Panel to examine more efficient ways of dispersing Holocaust compensation
NEW YORK - A special committee including representatives from the Israeli government and Jewish organizations will examine ways to make the process of dispersing compensation payments to Holocaust survivors more efficient.
The panel also will consider reevaluating the priorities for administering the money received from several humanitarian funds.
The agreement to set up the "blue ribbon panel" is included in an official letter by Finance Minister Benjamin Netanyahu to the president of the World Jewish Restitution Organization, Edgar Bronfman, and the president of the Conference on Jewish Material Claims Against Germany, Dr. Israel Singer.
In the June 30 letter, Netanyahu stated that the panel will "examine how to increase efficiency, transparency, relevance and coordination in restitution efforts, including the disbursements of heirless restitution funds."
Netanyahu specifically is refering to accounts of victims who died in the Holocaust and property belonging to communities that are entitled to compensation. The finance minister said the panel should expedite its work and prepare recommendations within 90 days of its establishment.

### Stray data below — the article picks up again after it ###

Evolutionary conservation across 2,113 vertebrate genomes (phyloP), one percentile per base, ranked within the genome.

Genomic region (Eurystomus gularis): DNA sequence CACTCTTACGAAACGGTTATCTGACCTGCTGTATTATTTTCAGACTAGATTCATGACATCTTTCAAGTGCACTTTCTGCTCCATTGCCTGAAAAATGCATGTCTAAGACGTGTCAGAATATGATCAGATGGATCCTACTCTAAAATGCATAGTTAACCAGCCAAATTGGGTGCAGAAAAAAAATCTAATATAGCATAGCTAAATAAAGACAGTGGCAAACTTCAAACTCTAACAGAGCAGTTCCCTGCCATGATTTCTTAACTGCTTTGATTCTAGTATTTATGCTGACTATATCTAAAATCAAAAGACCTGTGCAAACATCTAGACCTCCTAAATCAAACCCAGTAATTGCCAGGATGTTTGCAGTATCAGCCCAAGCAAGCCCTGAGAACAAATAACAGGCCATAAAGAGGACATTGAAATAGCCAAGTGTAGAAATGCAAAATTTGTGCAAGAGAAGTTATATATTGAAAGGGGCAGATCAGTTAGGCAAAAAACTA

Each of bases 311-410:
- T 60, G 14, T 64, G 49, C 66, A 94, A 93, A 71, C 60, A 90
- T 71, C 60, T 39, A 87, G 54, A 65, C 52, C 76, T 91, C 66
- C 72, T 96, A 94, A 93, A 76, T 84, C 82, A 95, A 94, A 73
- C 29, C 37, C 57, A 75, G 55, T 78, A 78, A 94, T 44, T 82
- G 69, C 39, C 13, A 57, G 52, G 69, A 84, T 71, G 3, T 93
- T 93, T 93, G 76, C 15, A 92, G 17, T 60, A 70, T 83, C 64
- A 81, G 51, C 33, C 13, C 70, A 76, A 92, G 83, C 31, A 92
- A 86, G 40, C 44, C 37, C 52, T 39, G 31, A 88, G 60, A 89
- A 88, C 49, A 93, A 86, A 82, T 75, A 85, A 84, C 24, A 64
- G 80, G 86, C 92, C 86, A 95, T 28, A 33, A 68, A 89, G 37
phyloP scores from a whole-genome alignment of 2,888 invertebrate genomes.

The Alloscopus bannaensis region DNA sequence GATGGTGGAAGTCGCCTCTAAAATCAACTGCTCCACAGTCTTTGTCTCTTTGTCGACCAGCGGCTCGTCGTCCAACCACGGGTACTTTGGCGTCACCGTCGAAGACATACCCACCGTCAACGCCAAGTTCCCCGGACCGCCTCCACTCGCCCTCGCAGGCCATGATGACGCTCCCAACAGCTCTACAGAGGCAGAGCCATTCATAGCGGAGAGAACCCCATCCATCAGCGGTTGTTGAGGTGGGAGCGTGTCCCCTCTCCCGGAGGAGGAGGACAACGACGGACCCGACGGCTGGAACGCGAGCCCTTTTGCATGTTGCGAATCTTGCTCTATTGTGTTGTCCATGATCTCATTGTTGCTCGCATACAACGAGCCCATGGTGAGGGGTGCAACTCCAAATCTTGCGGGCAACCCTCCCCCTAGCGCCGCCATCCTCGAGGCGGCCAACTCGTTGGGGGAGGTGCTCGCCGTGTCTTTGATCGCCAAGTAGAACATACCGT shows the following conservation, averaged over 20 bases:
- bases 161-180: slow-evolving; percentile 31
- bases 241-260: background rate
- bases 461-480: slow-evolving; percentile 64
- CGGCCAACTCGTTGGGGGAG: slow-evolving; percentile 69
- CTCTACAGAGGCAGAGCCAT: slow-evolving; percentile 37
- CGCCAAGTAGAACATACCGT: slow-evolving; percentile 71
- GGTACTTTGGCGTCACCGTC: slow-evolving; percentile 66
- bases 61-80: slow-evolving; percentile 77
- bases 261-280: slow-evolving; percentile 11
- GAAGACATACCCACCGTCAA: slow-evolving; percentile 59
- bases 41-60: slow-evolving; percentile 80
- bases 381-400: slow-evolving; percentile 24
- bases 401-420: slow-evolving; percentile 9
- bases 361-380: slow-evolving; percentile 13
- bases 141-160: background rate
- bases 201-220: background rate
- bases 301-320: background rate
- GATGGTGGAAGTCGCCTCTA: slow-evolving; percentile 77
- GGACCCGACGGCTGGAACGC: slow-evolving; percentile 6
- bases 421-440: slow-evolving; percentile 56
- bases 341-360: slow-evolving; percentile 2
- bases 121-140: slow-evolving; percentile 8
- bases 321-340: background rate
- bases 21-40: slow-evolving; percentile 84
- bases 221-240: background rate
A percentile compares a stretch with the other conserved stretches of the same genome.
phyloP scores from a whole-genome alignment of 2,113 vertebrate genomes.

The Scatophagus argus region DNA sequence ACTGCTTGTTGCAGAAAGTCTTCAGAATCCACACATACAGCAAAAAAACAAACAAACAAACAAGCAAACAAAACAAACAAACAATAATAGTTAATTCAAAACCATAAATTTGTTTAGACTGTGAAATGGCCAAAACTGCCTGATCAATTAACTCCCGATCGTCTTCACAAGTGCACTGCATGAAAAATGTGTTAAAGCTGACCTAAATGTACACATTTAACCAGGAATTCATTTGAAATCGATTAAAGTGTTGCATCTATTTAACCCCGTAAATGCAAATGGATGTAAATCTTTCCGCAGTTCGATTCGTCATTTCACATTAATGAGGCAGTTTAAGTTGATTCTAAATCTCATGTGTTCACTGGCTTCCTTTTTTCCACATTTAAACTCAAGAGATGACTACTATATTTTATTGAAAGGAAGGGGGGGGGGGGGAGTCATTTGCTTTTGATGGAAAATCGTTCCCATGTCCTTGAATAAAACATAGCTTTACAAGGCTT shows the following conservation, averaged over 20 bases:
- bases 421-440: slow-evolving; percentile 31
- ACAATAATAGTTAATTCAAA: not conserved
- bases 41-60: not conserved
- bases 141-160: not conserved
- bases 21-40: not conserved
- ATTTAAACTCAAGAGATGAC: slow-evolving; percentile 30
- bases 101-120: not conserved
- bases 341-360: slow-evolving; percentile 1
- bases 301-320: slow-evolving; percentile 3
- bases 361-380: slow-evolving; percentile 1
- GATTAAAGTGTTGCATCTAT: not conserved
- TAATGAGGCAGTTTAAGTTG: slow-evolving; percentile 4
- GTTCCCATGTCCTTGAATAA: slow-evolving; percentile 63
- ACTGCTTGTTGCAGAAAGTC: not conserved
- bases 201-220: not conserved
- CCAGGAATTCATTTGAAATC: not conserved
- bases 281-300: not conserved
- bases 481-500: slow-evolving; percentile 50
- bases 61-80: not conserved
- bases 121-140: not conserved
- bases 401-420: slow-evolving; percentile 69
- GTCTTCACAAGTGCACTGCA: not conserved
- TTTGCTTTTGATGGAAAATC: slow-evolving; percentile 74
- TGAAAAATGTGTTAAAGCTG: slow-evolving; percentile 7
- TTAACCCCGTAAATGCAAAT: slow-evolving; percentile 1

Sources said that the panel's evaluation is expected to have an effect on the priorities guiding the dispersal of funds, particularly the $600-800 million in humanitarian funds set up by Swiss banks.
Senior Jewish leaders said yesterday that this is the first time the Israeli government will be involved in an area that had been handled solely by the Jewish organizations.
"Netanyahu's letter was a precedent-setting step that reflects the unity between Israel and the Diaspora," Ilan Steinberd, director of the World Jewish Congress, said.